Finally, we can respond to someone by questioning. In questioning, we are asking for additional information. There are several reasons that we might use questioning as a listening response. We might want to clarify meanings, so we ask the question that will help us more clearly understand. We might question so that we can learn about another's thoughts, feelings, and desires. As you can imagine, this is particularly important in relationships. We might also question in an effort to encourage discovery. This reason is the one often used by therapists and clergy for patients to discover solutions for themselves to their own problems. The final reason that we might use a question as a listening response is to gather more facts and details. We simply might want to know more about what the speaker is talking about. There are two categories of questions the listener can ask. These are, 1) open versus closed questions, and 2) sincere or counterfeit questions. Open questions allow for the responder to elaborate with as much detail as he or she wishes in response to the question. These are our wh- questions. Closed questions elicit simply a yes or no response. These questions begin with do or did. Questions can also be sincere, as a genuine request for information, or counterfeit, which is a disguised attempt to send a message, not actually receive one. In part, counterfeit questions are likely used in passive-aggressive communication. These can also be quite useful in communicating with an aggressive communicator. Which of these six types of listening responses we choose will depend on the situation and speaker. Each has its appropriate time and place.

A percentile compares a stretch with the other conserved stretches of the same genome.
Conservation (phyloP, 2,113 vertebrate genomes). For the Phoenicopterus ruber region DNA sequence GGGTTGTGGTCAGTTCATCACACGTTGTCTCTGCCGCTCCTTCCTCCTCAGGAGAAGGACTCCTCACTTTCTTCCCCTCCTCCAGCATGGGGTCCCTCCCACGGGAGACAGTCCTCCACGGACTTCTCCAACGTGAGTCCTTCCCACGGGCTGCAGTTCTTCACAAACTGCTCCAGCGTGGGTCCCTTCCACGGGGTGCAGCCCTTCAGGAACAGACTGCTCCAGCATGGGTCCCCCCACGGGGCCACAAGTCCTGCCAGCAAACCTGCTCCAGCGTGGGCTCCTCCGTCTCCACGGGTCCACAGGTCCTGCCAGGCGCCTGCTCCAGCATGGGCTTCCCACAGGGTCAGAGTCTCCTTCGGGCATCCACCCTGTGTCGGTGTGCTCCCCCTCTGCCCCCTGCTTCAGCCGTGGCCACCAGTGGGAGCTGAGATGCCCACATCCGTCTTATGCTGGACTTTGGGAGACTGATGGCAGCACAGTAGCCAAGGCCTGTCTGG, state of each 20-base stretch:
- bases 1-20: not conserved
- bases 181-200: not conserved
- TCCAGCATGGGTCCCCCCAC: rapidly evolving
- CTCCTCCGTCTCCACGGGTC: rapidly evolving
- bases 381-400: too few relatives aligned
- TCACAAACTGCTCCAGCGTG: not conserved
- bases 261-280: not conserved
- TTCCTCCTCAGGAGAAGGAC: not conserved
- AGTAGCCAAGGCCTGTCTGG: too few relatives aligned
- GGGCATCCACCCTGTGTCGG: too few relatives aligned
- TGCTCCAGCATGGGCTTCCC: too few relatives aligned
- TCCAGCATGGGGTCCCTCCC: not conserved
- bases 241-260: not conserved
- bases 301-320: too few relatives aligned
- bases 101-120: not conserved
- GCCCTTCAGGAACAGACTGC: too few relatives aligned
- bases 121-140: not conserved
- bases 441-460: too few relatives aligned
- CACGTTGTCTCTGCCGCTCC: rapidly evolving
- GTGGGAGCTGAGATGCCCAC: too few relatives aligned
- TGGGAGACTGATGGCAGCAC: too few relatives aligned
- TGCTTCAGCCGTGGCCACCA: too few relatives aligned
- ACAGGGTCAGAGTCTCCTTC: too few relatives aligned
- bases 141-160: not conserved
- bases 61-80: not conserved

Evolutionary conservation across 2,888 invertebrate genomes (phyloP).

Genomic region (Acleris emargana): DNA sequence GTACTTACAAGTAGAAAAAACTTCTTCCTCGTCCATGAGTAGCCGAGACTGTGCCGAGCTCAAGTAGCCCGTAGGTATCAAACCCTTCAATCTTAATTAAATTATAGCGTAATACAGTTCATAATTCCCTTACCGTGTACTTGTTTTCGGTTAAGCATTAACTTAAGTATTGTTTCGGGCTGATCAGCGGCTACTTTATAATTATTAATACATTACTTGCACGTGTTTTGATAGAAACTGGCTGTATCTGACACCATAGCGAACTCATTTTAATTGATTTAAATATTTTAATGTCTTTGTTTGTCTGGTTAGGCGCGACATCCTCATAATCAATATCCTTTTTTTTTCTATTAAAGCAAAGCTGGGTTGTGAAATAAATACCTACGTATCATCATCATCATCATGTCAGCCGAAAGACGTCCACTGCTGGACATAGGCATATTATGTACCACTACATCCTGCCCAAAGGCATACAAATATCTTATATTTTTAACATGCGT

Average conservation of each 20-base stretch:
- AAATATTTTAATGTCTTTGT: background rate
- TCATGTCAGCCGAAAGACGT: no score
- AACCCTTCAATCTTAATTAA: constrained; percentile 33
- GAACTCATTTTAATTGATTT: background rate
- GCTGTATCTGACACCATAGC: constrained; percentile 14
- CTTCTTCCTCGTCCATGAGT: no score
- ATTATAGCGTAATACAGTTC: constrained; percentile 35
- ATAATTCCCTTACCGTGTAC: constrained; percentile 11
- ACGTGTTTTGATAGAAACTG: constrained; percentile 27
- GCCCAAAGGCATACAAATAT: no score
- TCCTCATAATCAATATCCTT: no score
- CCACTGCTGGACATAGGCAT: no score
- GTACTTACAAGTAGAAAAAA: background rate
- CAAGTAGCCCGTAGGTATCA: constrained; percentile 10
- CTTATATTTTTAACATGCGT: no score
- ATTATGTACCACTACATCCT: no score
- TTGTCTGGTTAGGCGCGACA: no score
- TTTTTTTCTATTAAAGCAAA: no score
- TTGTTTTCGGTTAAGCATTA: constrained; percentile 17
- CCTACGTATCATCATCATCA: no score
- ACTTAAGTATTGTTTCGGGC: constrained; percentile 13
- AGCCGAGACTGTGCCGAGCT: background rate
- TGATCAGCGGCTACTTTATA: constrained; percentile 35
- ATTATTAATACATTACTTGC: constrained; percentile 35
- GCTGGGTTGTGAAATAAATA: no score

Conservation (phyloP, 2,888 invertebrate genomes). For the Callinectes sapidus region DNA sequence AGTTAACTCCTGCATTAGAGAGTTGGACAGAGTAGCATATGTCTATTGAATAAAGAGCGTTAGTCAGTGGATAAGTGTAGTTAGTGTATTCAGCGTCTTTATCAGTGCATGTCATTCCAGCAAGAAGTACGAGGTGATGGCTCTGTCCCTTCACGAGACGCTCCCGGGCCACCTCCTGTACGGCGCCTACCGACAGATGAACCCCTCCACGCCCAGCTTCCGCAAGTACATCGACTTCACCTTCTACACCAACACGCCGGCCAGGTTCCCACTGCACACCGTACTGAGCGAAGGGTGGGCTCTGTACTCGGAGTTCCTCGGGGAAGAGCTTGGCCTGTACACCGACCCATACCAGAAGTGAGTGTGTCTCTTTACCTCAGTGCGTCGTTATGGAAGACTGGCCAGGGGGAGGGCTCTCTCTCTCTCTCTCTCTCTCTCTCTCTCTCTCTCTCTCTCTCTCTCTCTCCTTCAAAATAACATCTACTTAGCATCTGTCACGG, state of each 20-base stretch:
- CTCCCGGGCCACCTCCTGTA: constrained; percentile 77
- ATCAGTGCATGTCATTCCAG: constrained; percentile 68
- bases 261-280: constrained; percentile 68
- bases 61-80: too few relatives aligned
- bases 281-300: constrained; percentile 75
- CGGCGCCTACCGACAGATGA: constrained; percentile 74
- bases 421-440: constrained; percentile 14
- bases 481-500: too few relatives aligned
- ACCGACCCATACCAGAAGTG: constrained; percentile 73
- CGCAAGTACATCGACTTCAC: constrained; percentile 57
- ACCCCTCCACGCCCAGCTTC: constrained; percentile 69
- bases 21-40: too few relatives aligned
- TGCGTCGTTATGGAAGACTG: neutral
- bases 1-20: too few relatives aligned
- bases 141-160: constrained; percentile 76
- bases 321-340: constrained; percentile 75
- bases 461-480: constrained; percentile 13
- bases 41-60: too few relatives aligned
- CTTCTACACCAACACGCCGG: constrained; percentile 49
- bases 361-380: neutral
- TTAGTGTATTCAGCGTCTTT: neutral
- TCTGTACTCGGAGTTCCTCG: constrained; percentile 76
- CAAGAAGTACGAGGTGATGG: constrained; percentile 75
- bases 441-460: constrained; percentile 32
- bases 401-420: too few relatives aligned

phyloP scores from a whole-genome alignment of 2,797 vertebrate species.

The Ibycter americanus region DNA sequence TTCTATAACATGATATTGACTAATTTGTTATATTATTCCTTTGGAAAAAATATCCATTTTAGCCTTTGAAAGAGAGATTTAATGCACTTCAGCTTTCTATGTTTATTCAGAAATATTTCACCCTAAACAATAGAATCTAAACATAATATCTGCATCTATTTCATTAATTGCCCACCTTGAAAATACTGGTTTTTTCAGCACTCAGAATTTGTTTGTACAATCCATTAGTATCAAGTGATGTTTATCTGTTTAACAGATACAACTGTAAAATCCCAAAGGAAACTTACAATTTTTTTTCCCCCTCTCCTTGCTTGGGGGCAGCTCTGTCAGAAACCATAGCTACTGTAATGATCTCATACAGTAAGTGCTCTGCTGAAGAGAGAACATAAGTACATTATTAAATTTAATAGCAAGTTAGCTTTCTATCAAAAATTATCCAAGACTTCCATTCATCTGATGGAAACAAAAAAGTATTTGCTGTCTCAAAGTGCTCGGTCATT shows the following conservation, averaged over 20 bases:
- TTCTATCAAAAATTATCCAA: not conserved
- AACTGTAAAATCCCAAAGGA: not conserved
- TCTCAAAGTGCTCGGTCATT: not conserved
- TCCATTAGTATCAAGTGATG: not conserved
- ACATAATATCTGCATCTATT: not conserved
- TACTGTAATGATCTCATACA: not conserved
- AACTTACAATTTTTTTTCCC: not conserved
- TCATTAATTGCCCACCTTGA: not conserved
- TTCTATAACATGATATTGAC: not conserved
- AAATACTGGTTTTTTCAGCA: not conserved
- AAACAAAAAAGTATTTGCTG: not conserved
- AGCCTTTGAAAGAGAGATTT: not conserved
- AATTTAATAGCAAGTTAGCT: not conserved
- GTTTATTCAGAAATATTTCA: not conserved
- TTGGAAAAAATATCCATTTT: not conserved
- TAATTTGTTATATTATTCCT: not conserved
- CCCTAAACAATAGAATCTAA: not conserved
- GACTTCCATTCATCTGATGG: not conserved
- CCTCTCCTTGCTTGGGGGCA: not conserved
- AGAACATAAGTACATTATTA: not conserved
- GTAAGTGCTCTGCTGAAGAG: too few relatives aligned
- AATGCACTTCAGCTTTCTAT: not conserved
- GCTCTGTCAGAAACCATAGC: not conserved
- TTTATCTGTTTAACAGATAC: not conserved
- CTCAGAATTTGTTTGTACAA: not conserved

Three types of listening